Wednesday, June 14, 2006

Parks: The Good, the Bad and the Shady - Part I

There's no shortage of parks in our area, although most do not provide merely enough shade for our hot climate. As the mother of a boy, I've had go to parks more frequently and stay at them much longer than I ever imagined. Going to a park often entails squinting from the glaring sun and grumbling to myself, and anyone who will listen, about why the play equipment isn't shaded by trees.

There's a unique park in Los Angeles called Aidan's Place which is designed for handicapped elementary school children, which makes it perfect for your average toddler. Frankly, parks should all be constructed so that children can not hurt themselves, and so that those with handicaps can use them as well. Aidan's Place has roofing over most of the equipment, as well as a tarp-shaded sand box. If you are ever in the Westwood area, it's worth taking your kid there, plus it has a nice little story behind it's creation.

Pomona boasts 25 parks. For a listing of all Pomona parks with pictures, click here and go to the bottom of the page:
I've only been to 3 of them. As I explore more of them, I'll update this listing. Too bad we're not talking restaurants.

1. Lincoln Park. This park is nice and safe. The setting is gorgeous, a circular park surrounded by stately old homes and lit with old fashioned fixtures. We don't go there as much as we used to, since they put in those mysterious wood chips. But then again, I don't take my child into the hardware section at Home Depot either, as the dust can't be good for developing lungs. I've been reassured by the City that the wood chips are not chemically treated (as most outdoor wood products are, specifically with arsenic). They still make me sneeze, and a couple of children broke out in a strange rash just after they were put in. Over time, the wood chips have picked up lots of trash, which doesn't get cleaned out since it's so hard to tell the trash apart from the wood chips. The wood chips also make it hard to see any glass or sharp objects, both of which I have found around the children's play equipment in the past. Parents need to be aware that hypodermic needles are left behind there from time to time. My friend (from Claremont no less!) found one only a month ago, so it's still a problem. If you find anything like this, be sure to report it to the police, as it serves to increase their patrol of the park. In general, I don't subscribe to the idea of a police state, but the druggies are going to do their thing where it is convenient, so if we make their life more difficult, they will move another park in Pomona probably. Lincoln Park is a safe park. I meet mothers from all over Pomona, who come to Lincoln Park because it is so safe. Often there's one or two transients sleeping on the grass, mostly because of the bathrooms and running water that are readily available at the park. Lincoln Park has a large oak tree to the west of the main play equipment, which casts shade on the west side of equipment in the morning to early afternoon. There's no shade tree on the south side, however, making mid day pretty brutal on hot days.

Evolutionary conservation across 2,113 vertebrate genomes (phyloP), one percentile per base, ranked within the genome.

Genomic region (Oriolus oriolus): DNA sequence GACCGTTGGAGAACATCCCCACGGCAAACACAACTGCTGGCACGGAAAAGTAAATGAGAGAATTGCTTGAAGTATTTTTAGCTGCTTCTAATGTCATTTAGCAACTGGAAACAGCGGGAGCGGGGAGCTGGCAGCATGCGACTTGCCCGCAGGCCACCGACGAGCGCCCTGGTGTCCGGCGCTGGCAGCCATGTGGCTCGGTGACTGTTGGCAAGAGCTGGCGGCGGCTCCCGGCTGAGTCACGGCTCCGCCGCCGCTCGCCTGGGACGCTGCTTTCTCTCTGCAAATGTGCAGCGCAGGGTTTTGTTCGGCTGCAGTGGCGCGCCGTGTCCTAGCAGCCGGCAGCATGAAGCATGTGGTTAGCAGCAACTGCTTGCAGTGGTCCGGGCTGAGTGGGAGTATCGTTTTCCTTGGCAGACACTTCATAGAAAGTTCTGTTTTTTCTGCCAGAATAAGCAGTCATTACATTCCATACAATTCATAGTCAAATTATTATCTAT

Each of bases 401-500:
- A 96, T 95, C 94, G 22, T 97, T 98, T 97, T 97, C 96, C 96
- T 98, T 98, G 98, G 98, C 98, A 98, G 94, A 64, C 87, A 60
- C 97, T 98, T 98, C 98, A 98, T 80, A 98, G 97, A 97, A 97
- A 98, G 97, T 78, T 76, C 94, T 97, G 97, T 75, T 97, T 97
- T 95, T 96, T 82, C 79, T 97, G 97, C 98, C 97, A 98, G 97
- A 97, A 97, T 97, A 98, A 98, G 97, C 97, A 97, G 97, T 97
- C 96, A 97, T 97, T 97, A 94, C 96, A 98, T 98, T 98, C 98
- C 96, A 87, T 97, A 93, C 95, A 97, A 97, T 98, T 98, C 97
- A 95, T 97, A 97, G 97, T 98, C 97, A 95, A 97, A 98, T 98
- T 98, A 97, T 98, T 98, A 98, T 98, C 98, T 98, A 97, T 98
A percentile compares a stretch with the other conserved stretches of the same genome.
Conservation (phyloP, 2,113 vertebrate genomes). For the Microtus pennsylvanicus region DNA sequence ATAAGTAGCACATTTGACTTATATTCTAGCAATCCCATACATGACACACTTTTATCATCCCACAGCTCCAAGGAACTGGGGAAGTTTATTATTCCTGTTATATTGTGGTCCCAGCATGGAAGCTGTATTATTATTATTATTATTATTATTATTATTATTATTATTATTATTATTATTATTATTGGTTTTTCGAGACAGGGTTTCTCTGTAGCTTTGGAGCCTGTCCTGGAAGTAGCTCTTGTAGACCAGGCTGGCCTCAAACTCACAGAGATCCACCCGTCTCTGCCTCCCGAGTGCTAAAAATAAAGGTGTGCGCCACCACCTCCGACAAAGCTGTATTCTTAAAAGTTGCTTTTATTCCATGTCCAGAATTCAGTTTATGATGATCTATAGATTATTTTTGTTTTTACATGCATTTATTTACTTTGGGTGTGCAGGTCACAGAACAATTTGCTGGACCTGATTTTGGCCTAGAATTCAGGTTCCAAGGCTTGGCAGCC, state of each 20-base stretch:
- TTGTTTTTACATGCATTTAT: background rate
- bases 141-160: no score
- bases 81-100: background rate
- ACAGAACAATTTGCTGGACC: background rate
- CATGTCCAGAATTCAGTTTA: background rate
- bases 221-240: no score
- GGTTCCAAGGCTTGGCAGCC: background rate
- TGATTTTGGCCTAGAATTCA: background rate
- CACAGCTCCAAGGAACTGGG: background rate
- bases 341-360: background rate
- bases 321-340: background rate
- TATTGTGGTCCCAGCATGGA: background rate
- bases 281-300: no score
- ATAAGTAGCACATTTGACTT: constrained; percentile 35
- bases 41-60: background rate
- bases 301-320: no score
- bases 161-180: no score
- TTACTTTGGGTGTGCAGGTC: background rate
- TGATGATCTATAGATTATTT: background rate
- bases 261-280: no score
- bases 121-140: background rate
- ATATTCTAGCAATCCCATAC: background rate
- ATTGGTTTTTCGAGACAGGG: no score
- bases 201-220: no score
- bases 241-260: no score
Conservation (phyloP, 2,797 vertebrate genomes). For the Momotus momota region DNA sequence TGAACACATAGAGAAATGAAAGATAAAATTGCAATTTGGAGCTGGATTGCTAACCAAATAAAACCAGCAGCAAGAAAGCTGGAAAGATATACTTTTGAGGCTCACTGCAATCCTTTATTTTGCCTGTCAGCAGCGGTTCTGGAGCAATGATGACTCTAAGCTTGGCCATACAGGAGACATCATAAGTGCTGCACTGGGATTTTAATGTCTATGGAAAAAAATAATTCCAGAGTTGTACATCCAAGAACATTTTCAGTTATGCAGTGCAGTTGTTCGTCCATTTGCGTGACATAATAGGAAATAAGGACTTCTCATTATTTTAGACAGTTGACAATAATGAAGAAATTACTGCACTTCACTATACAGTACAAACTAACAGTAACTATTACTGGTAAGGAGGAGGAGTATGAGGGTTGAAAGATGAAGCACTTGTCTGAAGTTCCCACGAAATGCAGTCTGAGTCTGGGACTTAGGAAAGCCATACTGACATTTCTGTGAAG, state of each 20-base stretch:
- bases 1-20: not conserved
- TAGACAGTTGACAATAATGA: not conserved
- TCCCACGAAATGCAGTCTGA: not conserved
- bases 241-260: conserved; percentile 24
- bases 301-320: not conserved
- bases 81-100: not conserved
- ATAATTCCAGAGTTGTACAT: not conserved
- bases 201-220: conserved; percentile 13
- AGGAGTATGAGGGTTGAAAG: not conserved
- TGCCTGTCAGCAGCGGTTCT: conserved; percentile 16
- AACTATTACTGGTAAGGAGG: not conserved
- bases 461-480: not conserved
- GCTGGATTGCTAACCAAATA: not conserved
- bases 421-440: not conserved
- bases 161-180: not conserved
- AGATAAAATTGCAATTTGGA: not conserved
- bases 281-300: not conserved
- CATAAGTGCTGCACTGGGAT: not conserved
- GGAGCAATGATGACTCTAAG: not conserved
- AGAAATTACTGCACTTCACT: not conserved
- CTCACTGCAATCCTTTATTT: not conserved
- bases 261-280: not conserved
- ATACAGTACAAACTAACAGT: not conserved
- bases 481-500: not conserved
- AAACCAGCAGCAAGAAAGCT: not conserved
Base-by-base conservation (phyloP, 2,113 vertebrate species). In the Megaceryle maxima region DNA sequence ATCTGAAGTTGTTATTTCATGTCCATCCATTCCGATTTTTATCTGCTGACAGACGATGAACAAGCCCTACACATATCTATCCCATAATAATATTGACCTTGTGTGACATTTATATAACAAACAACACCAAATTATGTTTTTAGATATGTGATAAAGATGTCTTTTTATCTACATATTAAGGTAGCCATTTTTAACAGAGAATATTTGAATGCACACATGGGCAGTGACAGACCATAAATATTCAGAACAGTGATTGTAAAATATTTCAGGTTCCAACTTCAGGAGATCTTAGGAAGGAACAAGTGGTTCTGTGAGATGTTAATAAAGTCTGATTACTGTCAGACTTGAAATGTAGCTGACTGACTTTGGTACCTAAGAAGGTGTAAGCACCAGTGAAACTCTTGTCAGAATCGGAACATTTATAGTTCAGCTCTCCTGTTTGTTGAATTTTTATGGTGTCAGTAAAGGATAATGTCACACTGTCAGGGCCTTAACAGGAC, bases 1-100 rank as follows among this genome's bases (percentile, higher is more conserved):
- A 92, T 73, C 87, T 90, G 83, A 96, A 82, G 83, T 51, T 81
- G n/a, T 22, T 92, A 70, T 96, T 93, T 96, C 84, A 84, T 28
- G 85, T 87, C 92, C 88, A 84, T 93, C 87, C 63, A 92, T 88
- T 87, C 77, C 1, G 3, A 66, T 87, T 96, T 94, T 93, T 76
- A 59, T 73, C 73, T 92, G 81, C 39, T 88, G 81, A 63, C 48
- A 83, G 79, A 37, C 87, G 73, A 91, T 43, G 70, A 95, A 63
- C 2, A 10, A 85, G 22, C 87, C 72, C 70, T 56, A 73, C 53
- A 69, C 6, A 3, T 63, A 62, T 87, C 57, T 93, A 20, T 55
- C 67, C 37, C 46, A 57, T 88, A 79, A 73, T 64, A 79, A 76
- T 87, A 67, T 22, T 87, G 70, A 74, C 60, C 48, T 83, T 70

2. Jaycee Park is located on San Antonio at the 10 freeway. When I say at the freeway, I mean AT the freeway. It's a stone's throw to the south of the 10 freeway. In addition to the carbon monoxide exposure your kid will get, it's only got one shade tree, to the southwest of the equipment. That said, it's got brand new equipment, which is pretty fun. This park is host to a number of Mommy and Me classes this summer, including the bilingual ones we plan to attend, so I won't need to worry about Mr. Big not getting enough carbon monoxide or vitamin D exposure in the coming months.

3. Civic Center Park is located just outside the library and city hall. Over time, I've come to the realization that this is a park in name only. Let's see, we've been asked to leave the park so a City worker could weed wack between the cement tiles; I accidentally stepped on a sharp grouting tool a City park worker had left behind another day; my son and his friends were asked by security (AKA "flower patrol") to get out of the garlic flowers, which contain a favorite pathway for the kids; and, another time we happened upon the City spraying herbicides just as we were leaving the library after the City-sponsored storytime. All this, while the homeless people slept undisturbed on the nearby grass. The only people who think this is a park are the children.

In nearby San Dimas is a huge county park: Frank G. Bonneli Regional Park. It's located just above the Fairplex, so it's practically in Pomona. Bonelli has I think 5 different sets of play equipment, which contain different features than you usually see on play equipment like giant (fake) ice cubes and a clothesline-like glider. There's no charge to get in during the cooler months, but that changes come summer to I think an $8 entrance fee (boo hiss). I have never been on the weekends and don't know how crowded it gets. On the weekdays, you pretty much have the lay of the land (and those 5 different sets of play equipment, which are spaced about 200 feet apart). Bonelli's equestrian center has horse back riding and lessons at: Then there's Lake Puddingstone for swimming or fishing. If you're interested in the origin of the name Puddingstone, read this:

Due to formatting issues, I've had to split this post up into three parts. You can post about your own experience with Pomona parks in the comments section of this post.

1 comment:

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